The President is Commander-in-Chief of the PNP
“The Chain of Command was violated. The President, the suspended CPNP Purisima and the former Director, SAF Napenas kept the information to themselves and deliberately failed to inform the OIC, PNP and the SILG. The Chain of Command should be observed in pursuing mission operations.”
Although in the passive voice where the focus is on the subject—Chain of Command- and not in the active voice where the emphasis would have been on the actor—President - Justice Secretary Leila de Lima must have been shocked and surprised upon reading above-quoted statement on pages 9-10 (Executive Summary) of the PNP Board of Inquiry Report on the Mamasapano Incident. Shocked and surprised because she never expected that such a bold and frank statement – a virtual indictment of the President of the Philippines – could come from the members of the PNP Board of Inquiry (BOI), composed of officers of the PNP who, in the usual and ordinary course of things would have been deferential to the President of the Philippines not only out of respect for the position he holds but also for the more pragmatic reason that their future in the police service depends on the President.
After recovering from some moments of stunned silence, de Lima, instead of reading the BOI Report further, hurriedly prepared a written statement for the press assailing the Report for starting on the “wrong premise” that the President of the Philippines is the Commander-in-Chief of the Philippine National Police. In her haste to defend her President, de Lima forgot that on at least two occasions, President Aquino referred to himself as the Commander-in-Chief of the PNP.
At the graduation rites of the 2013 graduating class of the Philippine National Academy on March 22, 2013, attended by top officials of the PNP and policemen from various parts of the country, he declared in his Commencement Speech that: “Malinaw po ang atas ko bilang Commander-in-Chief at hindi optional ang pagsunod sa batas. Wala akong sisinuhin sa nagtitigas-tigasan pa rin sa ating kautusan.”
In his address to the nation of February 6, 2015 following the massacre of 44 PNP-SAF Commandos on January 25, 2015 at Mamasapano, Aquino re-asserted his role as Commander-in-Chief of the PNP, thus: “As President and Commander-in-Chief, I am fully responsible for any result—any triumph, any suffering, and any tragedy—that may result from our desire for lasting peace and security.”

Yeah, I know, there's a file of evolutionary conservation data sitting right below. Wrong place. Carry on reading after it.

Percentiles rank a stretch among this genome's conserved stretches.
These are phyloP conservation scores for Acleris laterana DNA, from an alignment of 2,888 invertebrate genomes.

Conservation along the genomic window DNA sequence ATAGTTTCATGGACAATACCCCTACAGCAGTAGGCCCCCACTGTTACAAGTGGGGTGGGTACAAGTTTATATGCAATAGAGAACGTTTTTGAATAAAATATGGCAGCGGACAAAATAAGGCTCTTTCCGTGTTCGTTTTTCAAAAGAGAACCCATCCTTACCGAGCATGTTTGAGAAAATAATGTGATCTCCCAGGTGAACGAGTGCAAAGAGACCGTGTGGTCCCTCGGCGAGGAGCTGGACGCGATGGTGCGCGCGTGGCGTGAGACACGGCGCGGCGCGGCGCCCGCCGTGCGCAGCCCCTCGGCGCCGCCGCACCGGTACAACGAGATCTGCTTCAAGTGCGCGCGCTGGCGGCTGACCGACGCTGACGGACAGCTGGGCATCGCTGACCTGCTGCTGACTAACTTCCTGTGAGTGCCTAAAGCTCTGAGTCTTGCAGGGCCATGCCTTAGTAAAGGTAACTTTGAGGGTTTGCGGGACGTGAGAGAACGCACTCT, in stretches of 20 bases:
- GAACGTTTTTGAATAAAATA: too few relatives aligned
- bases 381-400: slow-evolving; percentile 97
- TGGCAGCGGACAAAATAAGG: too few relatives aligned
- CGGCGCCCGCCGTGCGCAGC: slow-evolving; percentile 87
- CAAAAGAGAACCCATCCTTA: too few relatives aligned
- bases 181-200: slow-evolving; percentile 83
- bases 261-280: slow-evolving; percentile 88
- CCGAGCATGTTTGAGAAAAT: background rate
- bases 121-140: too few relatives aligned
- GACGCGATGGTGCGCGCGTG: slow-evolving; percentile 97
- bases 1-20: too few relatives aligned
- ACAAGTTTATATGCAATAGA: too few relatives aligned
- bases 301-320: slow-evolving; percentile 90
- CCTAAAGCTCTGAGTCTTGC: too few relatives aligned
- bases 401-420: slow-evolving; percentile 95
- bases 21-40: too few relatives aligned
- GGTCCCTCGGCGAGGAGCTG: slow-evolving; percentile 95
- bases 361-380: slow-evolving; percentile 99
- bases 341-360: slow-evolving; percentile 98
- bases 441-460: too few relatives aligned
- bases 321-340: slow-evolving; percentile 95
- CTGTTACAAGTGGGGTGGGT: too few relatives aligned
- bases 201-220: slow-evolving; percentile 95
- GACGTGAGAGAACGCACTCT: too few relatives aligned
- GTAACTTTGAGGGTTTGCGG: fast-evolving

Citing the February 14, 1992 decision of the Supreme Court in the case of “Carpio versus Executive Secretary”, de Lima asserted that “the President is not the Commander-in-Chief of the PNP. He is not the PNP Commander-in-Chief because under the 1987 Constitution, the PNP is no longer part of the armed forces. The President is only Commander-in-Chief in relation to the armed forces. The PNP, being a civilian agency, is not part of the armed forces.”
De Lima probably thought that nobody would take the initiative or bother to read the Carpio case, hence her statement would remain un-contradicted. She was miserably mistaken because I did exactly the opposite of what she had in mind and this is what I found out.
In the Carpio case, the Supreme Court ruled that the President of the Philippines is the Commander-in-Chief of the Philippine National Police pursuant to his power of control over all executive departments, bureaus and offices—which include the PNP; and of his power of supervision over local governments. The Supreme Court reached this conclusion based on the answers of Commissioner Teodulo Natividad to the interpellation of Commissioner Francisco Rodrigo during the October 1, 1986 deliberation of the 1986 Constitutional Commission on what is now Art. XVI, Sec. 6 of the 1987 Constitution providing for the establishment and maintenance of one police force national in scope but civilian in character. Commissioner Natividad was the sponsor the draft of said provision. Commissioner Nativad stressed that the President is the Commander-in-Chief of the national police not under the specific constitutional provision making him the Commander-in-Chief of the armed forces but under his power of control over all executive offices and his power of supervision over local governments.